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Rootlesion nematode population cycles (total population in soil and roots) also follow behind root growth dynamics, with peaks and lows occurring four to six weeks after those for roots (see Figures above). This time interval is the approximate time it takes for P. penetrans to complete one generation and may explain the lag in response of nematodes behind that observed for roots. This pattern occurs with nematicide treatment as well. However, root peaks are larger and nematode peaks are suppressed.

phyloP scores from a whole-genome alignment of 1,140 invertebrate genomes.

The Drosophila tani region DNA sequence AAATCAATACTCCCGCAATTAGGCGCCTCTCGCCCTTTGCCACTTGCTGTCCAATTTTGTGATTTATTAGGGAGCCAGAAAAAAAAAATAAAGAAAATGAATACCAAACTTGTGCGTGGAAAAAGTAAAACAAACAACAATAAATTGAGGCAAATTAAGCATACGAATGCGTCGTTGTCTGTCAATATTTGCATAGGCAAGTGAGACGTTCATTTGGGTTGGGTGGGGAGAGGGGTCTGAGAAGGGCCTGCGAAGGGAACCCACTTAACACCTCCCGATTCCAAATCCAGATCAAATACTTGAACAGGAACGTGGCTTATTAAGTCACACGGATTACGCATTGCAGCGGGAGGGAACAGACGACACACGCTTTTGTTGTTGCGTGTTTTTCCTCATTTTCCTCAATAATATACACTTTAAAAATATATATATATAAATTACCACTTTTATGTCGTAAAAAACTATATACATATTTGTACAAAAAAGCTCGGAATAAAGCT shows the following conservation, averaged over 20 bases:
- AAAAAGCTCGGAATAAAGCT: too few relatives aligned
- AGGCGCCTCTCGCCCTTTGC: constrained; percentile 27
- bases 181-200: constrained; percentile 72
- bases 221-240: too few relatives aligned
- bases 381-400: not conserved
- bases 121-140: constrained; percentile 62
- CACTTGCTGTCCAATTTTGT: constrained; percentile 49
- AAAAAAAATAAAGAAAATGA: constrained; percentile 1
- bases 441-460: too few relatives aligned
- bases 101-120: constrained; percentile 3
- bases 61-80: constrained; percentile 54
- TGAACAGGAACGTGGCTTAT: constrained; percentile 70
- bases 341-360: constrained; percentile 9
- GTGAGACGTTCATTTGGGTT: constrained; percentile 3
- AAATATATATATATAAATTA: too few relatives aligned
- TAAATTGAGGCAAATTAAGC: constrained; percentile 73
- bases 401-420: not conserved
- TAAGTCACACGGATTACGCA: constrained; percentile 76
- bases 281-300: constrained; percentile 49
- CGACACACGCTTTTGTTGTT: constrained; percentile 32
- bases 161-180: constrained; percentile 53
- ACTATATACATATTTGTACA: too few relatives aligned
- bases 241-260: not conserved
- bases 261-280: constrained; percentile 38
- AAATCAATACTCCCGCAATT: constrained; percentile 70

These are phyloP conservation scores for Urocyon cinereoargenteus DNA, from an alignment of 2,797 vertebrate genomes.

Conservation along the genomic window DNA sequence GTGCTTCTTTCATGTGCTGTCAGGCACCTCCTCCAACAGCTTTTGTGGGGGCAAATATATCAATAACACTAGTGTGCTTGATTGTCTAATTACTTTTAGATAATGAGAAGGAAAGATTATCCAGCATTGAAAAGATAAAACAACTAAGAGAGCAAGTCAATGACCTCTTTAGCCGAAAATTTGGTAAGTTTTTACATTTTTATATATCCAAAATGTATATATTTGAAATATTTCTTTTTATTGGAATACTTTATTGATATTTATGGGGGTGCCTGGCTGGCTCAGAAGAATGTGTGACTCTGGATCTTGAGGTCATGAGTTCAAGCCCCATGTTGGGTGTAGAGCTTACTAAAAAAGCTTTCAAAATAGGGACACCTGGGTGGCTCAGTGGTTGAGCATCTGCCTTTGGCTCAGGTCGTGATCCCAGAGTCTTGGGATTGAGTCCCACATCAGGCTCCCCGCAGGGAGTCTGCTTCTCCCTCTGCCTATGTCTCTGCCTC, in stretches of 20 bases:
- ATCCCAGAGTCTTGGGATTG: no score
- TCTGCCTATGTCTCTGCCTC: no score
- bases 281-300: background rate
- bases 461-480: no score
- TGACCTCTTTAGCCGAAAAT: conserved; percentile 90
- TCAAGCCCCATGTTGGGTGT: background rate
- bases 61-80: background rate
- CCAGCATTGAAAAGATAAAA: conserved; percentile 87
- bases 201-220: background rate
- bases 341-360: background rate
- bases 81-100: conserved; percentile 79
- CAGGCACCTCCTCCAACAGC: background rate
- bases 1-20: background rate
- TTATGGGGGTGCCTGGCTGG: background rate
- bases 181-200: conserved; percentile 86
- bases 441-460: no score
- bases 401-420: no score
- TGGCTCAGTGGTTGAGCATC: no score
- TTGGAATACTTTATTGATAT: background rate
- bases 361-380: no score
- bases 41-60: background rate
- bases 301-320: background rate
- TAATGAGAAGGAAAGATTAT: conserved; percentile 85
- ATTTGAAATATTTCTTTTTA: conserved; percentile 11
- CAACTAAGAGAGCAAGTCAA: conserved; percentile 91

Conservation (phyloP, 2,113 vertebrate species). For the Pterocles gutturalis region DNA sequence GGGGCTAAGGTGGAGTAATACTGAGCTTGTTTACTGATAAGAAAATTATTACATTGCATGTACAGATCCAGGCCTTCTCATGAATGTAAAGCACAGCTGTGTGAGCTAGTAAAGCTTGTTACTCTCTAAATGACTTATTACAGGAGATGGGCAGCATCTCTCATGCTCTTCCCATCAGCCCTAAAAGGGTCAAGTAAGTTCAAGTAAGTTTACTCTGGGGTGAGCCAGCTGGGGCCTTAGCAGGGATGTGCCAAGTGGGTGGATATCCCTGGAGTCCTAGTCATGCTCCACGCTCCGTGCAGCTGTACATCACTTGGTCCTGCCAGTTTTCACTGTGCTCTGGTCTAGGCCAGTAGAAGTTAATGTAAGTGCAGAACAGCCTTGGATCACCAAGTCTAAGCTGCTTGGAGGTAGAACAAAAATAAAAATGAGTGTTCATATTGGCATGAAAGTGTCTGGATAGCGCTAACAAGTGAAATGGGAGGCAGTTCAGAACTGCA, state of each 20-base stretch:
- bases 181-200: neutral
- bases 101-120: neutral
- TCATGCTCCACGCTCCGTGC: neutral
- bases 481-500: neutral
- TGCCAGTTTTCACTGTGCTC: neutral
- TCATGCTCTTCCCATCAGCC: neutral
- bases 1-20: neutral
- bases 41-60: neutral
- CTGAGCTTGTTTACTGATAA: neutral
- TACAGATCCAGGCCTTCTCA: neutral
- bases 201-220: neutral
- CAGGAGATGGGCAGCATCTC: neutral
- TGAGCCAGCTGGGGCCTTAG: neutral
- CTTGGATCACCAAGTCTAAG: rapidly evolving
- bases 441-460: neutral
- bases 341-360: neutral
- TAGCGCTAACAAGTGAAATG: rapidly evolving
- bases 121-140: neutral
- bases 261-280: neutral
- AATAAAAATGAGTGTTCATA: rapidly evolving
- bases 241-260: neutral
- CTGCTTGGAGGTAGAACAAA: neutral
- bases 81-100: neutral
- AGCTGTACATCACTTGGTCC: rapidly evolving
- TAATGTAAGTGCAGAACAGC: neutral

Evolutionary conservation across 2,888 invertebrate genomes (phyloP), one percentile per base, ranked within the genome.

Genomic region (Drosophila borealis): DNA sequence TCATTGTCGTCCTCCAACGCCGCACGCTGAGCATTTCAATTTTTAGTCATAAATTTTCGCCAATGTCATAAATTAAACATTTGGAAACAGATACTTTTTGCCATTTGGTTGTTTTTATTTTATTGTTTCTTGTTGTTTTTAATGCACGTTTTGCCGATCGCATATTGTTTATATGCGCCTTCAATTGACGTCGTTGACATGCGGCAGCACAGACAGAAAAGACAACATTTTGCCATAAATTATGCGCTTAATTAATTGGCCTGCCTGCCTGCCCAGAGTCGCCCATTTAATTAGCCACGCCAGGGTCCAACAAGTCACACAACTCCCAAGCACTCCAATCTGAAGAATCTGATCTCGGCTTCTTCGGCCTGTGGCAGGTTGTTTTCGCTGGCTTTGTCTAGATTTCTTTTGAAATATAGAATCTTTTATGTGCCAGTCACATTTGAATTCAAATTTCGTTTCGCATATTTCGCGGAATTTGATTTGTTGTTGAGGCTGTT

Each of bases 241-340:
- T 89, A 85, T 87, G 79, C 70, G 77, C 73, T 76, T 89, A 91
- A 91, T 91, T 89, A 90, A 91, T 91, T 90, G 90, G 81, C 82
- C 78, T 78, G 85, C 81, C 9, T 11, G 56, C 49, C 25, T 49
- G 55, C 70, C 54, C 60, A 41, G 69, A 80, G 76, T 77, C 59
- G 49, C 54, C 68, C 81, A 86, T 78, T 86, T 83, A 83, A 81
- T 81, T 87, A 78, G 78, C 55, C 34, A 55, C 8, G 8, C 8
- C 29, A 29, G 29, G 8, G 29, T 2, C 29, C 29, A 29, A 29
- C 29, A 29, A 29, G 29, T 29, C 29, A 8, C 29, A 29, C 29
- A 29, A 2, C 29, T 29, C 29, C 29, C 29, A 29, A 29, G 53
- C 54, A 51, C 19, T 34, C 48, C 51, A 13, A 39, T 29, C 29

Rootlesion nematodes are migratory endoparasites that may occur in soil, roots and rhizomes. Figure 1 above illustrates how the proportion of the population in each of these three habitats changes through the year. This figure is the composite of two years of data from each of two field sites and clearly describes the seasonal distribution of nematodes in these different habitats. While rootlesion nematodes infect rhizomes, which may be important in spreading this pathogen to other fields, the proportion of the total population in the rhizomes is very small and can be ignored in the overall dynamics of the whole population. The most important point from Figure 1 is that substantial proportions of the population may be found in the roots and in the soil and that the proportions in these two habitats vary through the year. In very early spring, the majority of the population is in the roots. Conversely, in the fall a larger part of the population is in the soil. Therefore, to census the total population accurately, both soil and roots need to be sampled at the same time regardless of when samples are taken.